But totally truthful communications can also raise ethical questions.
For example, here's an issue I've been pondering lately: do the risks of advertising prescription drugs directly to consumers outweigh the benefits?
On the one hand, direct to consumer advertising helps educate patients and makes them more likely to take the drugs a doctor prescribes. But since pharmaceutical companies advertise only their newest and most expensive drugs, it contributes to the rising cost of drugs.
Furthermore, many physicians complain that patients pressure them to prescribe advertised drugs even though they don't understand the potential risks. In fact, physicians are far more skeptical about direct to consumer advertising than patients.
And there are other questions:
- To what extent has direct to consumer advertising promoted an attitude that good health is the product of drug consumption rather than healthy habits?
- Has direct to consumer advertising made the consumption of presecription drugs seem "normal," rather than an extraordinary intervention to cure an abnormal condition?
- Are recent increases in direct to consumer drug advertising, prescription drug abuse, and heroin usage simply coincidental or correlated?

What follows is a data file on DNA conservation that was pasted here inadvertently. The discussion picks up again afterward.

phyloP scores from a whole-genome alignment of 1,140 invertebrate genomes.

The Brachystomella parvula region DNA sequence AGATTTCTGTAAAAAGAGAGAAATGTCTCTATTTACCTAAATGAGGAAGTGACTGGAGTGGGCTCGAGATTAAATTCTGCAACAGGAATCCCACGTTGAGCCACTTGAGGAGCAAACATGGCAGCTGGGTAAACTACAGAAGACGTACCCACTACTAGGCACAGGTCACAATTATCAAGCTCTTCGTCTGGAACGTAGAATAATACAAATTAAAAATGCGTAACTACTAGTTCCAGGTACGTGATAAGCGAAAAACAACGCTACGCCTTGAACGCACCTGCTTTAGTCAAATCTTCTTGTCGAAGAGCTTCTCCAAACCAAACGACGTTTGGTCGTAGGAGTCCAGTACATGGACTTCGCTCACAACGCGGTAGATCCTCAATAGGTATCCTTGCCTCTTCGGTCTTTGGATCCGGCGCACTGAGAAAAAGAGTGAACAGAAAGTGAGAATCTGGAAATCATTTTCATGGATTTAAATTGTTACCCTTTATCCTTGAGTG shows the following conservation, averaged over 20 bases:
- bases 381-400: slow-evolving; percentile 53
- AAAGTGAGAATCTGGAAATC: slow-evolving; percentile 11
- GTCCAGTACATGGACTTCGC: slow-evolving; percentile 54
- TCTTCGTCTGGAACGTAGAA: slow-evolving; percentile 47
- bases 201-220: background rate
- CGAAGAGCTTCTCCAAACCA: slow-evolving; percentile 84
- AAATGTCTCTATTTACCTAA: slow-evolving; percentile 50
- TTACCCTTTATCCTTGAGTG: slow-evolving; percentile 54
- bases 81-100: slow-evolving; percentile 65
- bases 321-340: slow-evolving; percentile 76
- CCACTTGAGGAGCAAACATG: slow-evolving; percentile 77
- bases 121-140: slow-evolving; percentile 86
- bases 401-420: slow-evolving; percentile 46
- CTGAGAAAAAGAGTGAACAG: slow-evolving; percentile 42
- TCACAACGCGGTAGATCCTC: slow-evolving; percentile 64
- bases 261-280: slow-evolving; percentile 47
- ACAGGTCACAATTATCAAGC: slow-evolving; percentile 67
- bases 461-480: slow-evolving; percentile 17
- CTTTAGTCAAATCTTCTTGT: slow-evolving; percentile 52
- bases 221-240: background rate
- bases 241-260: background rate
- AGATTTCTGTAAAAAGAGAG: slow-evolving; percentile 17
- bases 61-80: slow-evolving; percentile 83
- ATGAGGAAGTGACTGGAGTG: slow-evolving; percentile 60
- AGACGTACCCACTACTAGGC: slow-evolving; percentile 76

Industry spending on direct-to-consumer advertising rose tenfold in the last five years. Prescriptions written for opioid painkillers such as Vicodin and OxyContin rose more than 500 percent in the same period. There's no question that a lot of those drugs are eventually used for non-medical reasons. As a result, more than 100 Americans die of a drug overdose every day, more than twice the number ten years ago.
And as prescription drugs become more expensive, harder to get, or simply less effective, they have become a new pathway to heroin addiction. According to the National Institutes of Health, one in 15 people who take non-medical prescription pain relievers will try heroin within 10 years.
Drug overdoses and heroin addiction in suburban New Jersey have increased so dramtically the state issued a stark warning last year:
"We now live in a state where abuse of prescription pills serves increasingly as a primary route to the unlawful world of heroin, an intersection of the legitimate and the illicit that constitutes a crisis whose devastating consequences are plain for all to see."
Pharmaceutical companies -- many of which make their headquarters in New Jersey -- need to get ahead of this developing crisis. Part of their agenda should include studying the societal effects of direct to consumer advertising. We know that when characters smoke in movies and on TV the rate of smoking among teens increases. Might the same thing be happening here?
Big Pharma may be on the slippery slope Big Tobacco plowed a few decades ago.